Banks have many risks which should be carefully monitored and effectively managed as they use huge amount of leverage. If these risks are not managed effectively, the banks would become easily insolvent.

If a bank shows any signs of financial weakness, the depositors would withdraw their funds, other financial institutions would stop lending and financial markets would refuse take its debt securities which would worsen it financial condition.

Since the 2nd half of 2007, international financial crisis has resulted insecurity and instability and specially shattered the investors' confidence resulting in liquidity shortages in international market. All the governments of the world injected huge amount of funds in financial institutions to resolve the liquidity problems and to boost the investor's confidence. UK government injected �37bn in financial institutions in late 2008. HBOS was one of them which was taken over by Lloyds Banking Group in later half of 2008.

Banks share many common risks as other businesses do, but the major risks that affect the banking industry include

  • Liquidity Risk;

  • Market Risk;

  • Credit Risk;

  • Foreign Exchange Risk; &

  • Interest Rate Risk.

Out of these many risks, main three risks have been explained relating to HBOS.


HBOS liquidity risk is governed by the group liquidity statement, which identifies, manages, measures and monitor liquidity risk across the group and is approved by the boards. Liquidity risk management is the responsibility of Group Capital Committee (GCC), which reviews the policy on annual basis for its current and continuous relevance.

Operational liquidity management is delegated to Treasury and Group Funding and Liquidity Committee (GFLC) is assigned to set limits and the specific guidelines for monitoring & controlling liquidity.

The Group's operations in the UK comply with FSA's Sterling Stock Liquidity approach which requires the bank to have sufficient liquid resources to meet its requirements in times of financial crisis.

The group has daily monitoring and control processes in place to meet both statutory and prudential requirements. In addition to these:

- HBOS stress tests its potential cash flows mismatch under various scenarios on ongoing basis; &

- It has a liquidity contingency plan to identify the emergency liquidity concerns at an early stage, so action can be taken to avoid serious crisis developing.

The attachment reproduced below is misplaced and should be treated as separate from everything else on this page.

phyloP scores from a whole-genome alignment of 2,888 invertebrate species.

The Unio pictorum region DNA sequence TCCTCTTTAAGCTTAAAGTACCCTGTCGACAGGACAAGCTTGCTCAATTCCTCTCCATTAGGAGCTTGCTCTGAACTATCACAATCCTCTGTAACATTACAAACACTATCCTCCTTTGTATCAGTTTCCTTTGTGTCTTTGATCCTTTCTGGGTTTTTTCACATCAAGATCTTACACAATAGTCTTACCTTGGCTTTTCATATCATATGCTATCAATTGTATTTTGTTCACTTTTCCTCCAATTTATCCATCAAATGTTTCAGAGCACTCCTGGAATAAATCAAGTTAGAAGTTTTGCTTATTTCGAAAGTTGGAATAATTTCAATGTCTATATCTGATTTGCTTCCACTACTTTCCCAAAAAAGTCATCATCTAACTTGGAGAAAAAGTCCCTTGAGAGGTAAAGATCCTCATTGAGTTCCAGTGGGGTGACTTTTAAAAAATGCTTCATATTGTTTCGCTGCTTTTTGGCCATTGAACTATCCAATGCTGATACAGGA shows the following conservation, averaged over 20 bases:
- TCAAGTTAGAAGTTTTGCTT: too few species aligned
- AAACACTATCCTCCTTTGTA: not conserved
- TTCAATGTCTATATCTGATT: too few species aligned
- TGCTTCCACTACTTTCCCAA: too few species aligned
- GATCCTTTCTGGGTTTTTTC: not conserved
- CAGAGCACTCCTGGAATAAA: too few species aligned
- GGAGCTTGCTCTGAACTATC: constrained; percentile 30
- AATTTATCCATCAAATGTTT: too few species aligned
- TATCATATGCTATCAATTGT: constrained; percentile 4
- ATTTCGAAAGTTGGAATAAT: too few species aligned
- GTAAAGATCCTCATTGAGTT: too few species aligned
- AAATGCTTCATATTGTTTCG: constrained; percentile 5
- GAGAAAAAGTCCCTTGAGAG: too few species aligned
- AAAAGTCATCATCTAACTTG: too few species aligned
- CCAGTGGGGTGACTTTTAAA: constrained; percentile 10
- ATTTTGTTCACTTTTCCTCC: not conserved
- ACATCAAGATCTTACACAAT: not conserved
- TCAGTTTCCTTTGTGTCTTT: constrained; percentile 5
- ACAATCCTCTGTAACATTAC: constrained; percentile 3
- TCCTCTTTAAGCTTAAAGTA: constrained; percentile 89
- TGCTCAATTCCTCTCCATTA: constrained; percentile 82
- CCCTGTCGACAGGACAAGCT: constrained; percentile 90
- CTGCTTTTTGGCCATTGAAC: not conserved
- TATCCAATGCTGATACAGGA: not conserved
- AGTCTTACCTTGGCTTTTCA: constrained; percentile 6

Since the start of recession in last quarter of 2007& during 2008, the group has been operating on full contingency arrangements including daily monitoring of funding and liquidity position & weekly meetings to monitor and manage the balance sheet. At December, 31 The Group's portfolio of market asset was �77.3 billion (2007, 67.0 billion) of which 39.5 billion (2007, 13.4 billion) is used for repo to save bank from liquidity crisis. The HBOS approach's for funding was focused on retail and other customers and wholesale sources.

During mid September 2008, the group suffered deposits outflow which increased its reliance on wholesale funding. Due to the economic conditions, when there was not enough long term funding, HBOS sourced itself with short term and overnight funding resulting in increased refinancing risk.


Market risk is controlled across the Group by setting limits using a range of measurement methodologies. The principal methodologies are

  • Net Interest Income ('NII') sensitivity and

  • Market Value ('MV') sensitivity for banking books and

  • Value-at-Risk ('VaR') for trading books.

All are supplemented by scenario analysis which is performed in order to estimate the potential economic loss that could arise from extreme, but plausible stress events.

All market risk exposures are accumulated by Group Risk on monthly basis and submitted to the Group Market Risk Committee for review and portfolio assessment.


A key market risk faced by the Group in its non-trading book is interest rate risk. Interest rate risk arises where the Group's financial assets and liabilities have interest rates set under different bases or reset at different times.

The principal Board limit for structural interest rate risk is expressed in terms of potential volatility of net interest income in adverse market conditions. Risk exposure is monitored using the following measures:

  • Net Interest Income Sensitivity;

  • Market Value Sensitivity;

Group Market Risk Committee allocates the limits and sets risk tolerance for each division. Divisions usually hedge all significant open interest rate mismatch positions with Treasury. They are not permitted to take positions of a speculative nature. A limit structure exists to ensure that risks stemming from residual and temporary positions or from changes in assumptions about customer behaviour remain within the Group's risk appetite.

Market risk in non-trading books consists almost entirely of exposure to changes in interest rates. This is the potential impact on earnings and value that could occur when, if rates fall, liabilities cannot be re-priced as quickly as assets; or when, if rates rise, assets cannot be re-priced as quickly as liabilities.

Source: Essay UK -

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